Laws of exponents inquiry
Mathematical inquiry processes: Make connections; test different cases; infer and explain rules. Conceptual field of inquiry: Laws of exponents (indices).
Derek Christensen (Mathematics Lead Teacher at A. Blair MacPherson School, Edmonton, Canada) devised this prompt for his grade 9 mathematics class. Below Derek reports on the development of the inquiry, which he guided with five questions, and reflects on the "rich learning experience" created during the inquiry.
Kelly Anne Garner adapted the prompt, using 24 x 23 = 27 to initiate inquiry (see below). The new prompt can be verified more easily than the original: 24 = 16 and 23 = 8, 16 x 8 = 128 = 27. However, the original prompt, in being harder to verify, might focus students' attention on the law of exponents more than the calculations.
Another alternative sees the exponents and base number having something in common. For example, in the prompt 67 x 65 = 612 the final exponent could be related to the other exponents or the base number. The design could lead to more conjectures about the structure of the equation, which, in turn, could lead to more lines of inquiry.
Rich learning experience
Derek Christensen reports on the development of the inquiry, which he guided with five questions, and reflects on the "rich learning experience" created during the inquiry:
I decided to try to use a prompt to introduce the idea of exponent laws. In the past I always guided students by having them expand 67 x 64 into repeated multiplication and then back into a single power. Then we would draw a conclusion and state the rule. After viewing the Inquiry Maths website and using a couple of prompts I wondered if using a prompt would be more effective. So I gave my class, seated in groups, the prompt.
I then had them record their thoughts using the following questions:
1. What do you notice? (With this we asked, "Is it true?")
2. What do you wonder? (This includes questions like "What if ....?" or "What would happen if ....?")
3. What does this make you predict? ("If this is true then would .... also be true?")
4. How can you test your predictions and make new predictions if necessary?
5. Any Conclusions?
Students came into this class knowing what exponents were, what they meant, and how to evaluate powers. They did not know anything about exponent laws. These are the students' responses to the first two questions:
The bases are the same.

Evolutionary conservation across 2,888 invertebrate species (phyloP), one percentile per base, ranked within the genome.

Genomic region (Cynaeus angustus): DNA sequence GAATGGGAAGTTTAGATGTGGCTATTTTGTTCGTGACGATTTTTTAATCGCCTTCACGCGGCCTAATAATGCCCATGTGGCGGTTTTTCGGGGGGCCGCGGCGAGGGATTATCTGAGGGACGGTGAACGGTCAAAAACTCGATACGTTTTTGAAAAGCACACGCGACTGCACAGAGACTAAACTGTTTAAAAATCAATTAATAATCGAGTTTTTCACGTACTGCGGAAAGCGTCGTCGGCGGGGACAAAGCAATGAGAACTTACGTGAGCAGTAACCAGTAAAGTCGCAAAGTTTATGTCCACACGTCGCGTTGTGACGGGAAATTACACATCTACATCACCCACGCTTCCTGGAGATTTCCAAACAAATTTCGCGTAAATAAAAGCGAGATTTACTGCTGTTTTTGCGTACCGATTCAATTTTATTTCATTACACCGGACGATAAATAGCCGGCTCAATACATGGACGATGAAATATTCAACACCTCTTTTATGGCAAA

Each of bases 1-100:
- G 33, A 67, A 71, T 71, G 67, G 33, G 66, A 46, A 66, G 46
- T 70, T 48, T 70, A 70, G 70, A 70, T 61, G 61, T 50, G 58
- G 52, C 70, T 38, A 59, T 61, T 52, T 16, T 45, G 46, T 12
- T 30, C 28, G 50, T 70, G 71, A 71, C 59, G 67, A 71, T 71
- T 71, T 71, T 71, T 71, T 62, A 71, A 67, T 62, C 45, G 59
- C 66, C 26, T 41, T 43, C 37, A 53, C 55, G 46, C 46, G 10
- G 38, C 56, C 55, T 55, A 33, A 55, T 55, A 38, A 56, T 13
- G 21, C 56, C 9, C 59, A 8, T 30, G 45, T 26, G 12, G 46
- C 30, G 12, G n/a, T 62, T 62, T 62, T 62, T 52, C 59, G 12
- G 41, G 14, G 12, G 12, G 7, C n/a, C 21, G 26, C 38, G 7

The exponents are added.
The statement is true.
The little number is an exponent and means repeated multiplication.
Does this work for other powers with the same base?
I wonder what happens if the bases aren't the same.
I wonder what happens if you divide instead of multiply.
What if the exponents are the same but the bases are different?
What happens if you add powers with the same base?
Why do you add the exponents?
Question 3 on making predictions led to the following questions, wonderings and propositions:
Question 4 on testing predictions was a big part of what we did. Students were asked to predict answers to the “I wonder / What if” questions and then find a way to test their predictions. One important part of this is making sure they know it is not bad to make a prediction and prove it to be false. Knowing something does not work is just as powerful and important as knowing something is true. I am still working out how I want to do this part in a more effective way.
At the end of the inquiry, the class returned to its initial responses to the prompt.
The inquiry went way better than I ever imagined. The students went further than I thought they would and wondered and made predictions beyond what I expected. This was a very rich learning experience for the students and for me.
Making connections through inquiry
These are the notes Derek Christensen made on the board as his grade 9 class inquired into the prompt. Derek recounts how one student noticed a connection between the laws of exponents and fractions: "This is like adding fractions, you keep the bottom the same and add the tops." Derek thought this was an interesting parallel and a good connection to prior learning. That is why, he explains, you see the equation with fractions on the right of the lower picture.
Sharing ideas during inquiry
Kelly Anne Garner posted these pictures on twitter. They show the ideas and questions from her class of middle school students at the Frankfurt International School. The question about whether 3-4 equals 3 ÷ 3 ÷ 3 ÷ 3 shows the students are operating at the edge of their knowledge in attempting to make sense of exponents. They went on to share their inquiry pathways with each other as part of small and large groups.
Adapting the prompt
After exploring the potential of the original prompt, Kelly Anne Garner adapted the prompt for her class in the following year. She posted this picture of her students' questions and observations on twitter, declaring that the inquiry continues to be one of her favourites.